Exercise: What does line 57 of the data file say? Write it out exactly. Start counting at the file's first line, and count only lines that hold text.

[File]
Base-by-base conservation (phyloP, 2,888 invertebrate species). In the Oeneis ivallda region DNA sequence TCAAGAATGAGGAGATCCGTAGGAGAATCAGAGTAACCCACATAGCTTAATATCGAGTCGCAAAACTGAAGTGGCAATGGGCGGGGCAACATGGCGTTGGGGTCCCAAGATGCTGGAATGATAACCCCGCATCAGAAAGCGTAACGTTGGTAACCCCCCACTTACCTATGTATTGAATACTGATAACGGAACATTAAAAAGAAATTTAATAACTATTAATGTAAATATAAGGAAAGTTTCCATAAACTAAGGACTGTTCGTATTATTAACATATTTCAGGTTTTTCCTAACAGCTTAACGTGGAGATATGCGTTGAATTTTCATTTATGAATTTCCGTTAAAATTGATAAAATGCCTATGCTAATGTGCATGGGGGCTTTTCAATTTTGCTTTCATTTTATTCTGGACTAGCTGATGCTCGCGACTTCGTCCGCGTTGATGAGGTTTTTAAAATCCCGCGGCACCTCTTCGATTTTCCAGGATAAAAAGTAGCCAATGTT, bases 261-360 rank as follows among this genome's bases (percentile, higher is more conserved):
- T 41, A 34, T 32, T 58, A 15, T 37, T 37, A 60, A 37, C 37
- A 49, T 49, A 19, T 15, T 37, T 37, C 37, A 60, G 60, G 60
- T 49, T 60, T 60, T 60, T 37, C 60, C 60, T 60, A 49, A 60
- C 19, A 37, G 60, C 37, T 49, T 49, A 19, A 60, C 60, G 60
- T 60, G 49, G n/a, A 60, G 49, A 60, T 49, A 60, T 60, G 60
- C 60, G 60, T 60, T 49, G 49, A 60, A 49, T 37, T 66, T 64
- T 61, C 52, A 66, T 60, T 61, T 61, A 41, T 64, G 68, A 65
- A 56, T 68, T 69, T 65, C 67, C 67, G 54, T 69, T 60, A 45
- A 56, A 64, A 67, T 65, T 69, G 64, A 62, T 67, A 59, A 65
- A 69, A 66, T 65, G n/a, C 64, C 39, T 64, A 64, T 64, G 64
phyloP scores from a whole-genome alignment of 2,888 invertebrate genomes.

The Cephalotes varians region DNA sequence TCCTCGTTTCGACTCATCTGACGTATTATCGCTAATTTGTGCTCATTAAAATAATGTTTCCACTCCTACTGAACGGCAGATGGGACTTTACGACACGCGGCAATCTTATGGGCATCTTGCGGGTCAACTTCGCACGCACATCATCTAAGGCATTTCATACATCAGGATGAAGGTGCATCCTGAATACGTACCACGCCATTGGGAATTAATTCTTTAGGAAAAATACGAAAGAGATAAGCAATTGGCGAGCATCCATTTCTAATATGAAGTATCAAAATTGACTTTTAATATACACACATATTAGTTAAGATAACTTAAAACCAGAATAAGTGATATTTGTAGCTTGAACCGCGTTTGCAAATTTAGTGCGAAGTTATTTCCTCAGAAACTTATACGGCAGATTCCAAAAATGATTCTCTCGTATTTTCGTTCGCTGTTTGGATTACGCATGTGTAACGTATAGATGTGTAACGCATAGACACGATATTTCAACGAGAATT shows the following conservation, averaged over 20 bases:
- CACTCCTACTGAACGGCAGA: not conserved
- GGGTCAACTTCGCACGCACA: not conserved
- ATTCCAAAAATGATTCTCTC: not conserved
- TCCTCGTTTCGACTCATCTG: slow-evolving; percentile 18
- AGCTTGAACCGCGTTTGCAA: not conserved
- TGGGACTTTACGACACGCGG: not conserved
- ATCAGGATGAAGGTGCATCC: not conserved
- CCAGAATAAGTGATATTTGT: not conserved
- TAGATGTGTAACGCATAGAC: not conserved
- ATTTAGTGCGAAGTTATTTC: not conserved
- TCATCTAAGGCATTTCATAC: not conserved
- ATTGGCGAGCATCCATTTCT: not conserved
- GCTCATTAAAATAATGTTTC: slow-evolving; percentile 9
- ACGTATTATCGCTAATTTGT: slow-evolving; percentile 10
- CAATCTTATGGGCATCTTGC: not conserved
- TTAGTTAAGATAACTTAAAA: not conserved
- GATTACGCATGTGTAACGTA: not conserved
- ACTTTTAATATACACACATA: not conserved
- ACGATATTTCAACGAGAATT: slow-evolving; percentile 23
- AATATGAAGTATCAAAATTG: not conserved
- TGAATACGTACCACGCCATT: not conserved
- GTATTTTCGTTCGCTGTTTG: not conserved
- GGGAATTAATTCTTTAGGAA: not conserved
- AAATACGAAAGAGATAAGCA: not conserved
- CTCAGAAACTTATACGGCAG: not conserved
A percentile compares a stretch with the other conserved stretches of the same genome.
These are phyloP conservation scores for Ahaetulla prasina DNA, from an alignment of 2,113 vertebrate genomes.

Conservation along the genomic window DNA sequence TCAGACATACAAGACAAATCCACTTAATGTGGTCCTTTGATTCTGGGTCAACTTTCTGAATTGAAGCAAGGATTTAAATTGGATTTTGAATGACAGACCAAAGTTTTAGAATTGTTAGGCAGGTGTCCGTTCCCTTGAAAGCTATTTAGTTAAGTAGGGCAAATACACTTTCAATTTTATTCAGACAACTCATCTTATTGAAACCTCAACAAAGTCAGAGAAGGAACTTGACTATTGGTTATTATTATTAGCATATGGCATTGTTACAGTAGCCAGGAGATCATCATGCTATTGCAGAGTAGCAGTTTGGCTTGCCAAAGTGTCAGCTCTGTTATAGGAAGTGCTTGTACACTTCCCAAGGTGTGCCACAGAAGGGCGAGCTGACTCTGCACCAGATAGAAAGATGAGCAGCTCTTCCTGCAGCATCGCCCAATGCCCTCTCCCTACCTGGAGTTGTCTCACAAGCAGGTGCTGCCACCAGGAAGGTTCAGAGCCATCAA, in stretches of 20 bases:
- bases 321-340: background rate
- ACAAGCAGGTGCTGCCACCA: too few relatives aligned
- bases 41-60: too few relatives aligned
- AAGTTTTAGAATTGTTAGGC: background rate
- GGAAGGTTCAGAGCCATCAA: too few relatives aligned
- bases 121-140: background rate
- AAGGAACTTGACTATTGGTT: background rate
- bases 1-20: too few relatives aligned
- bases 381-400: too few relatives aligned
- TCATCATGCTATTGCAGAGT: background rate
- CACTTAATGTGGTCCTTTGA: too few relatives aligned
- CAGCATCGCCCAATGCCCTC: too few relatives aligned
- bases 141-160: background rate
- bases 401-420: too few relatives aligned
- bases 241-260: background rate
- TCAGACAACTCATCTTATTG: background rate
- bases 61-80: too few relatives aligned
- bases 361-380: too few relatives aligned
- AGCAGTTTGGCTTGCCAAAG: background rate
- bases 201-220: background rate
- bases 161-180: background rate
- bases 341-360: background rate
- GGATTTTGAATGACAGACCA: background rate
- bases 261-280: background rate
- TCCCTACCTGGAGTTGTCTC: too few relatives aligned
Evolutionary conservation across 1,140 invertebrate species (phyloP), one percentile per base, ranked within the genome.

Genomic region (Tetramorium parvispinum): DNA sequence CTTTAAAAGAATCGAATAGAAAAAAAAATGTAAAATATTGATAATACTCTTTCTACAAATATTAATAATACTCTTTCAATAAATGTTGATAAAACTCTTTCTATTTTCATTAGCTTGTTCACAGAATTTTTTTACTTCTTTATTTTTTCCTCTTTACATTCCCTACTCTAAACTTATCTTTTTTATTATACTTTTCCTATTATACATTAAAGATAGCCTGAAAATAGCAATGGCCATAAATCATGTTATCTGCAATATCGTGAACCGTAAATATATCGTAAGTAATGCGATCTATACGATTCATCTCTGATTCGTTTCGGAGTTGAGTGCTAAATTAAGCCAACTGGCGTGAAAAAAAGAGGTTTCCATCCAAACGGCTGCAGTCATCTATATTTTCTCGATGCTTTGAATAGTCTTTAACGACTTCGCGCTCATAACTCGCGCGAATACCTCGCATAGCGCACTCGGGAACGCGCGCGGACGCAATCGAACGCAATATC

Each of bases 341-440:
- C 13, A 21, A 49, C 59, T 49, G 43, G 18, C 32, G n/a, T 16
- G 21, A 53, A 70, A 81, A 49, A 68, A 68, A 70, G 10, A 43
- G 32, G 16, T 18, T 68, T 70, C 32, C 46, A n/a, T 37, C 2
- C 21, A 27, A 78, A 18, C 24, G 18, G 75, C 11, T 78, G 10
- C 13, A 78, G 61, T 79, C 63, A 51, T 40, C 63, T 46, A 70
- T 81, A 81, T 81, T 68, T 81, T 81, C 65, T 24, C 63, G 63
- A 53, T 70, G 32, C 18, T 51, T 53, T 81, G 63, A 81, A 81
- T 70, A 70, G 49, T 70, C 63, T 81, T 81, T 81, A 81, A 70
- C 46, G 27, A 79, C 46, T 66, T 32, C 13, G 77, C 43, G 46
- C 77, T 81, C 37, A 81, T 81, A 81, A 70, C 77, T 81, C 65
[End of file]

- TCAGACAACTCATCTTATTG: background rate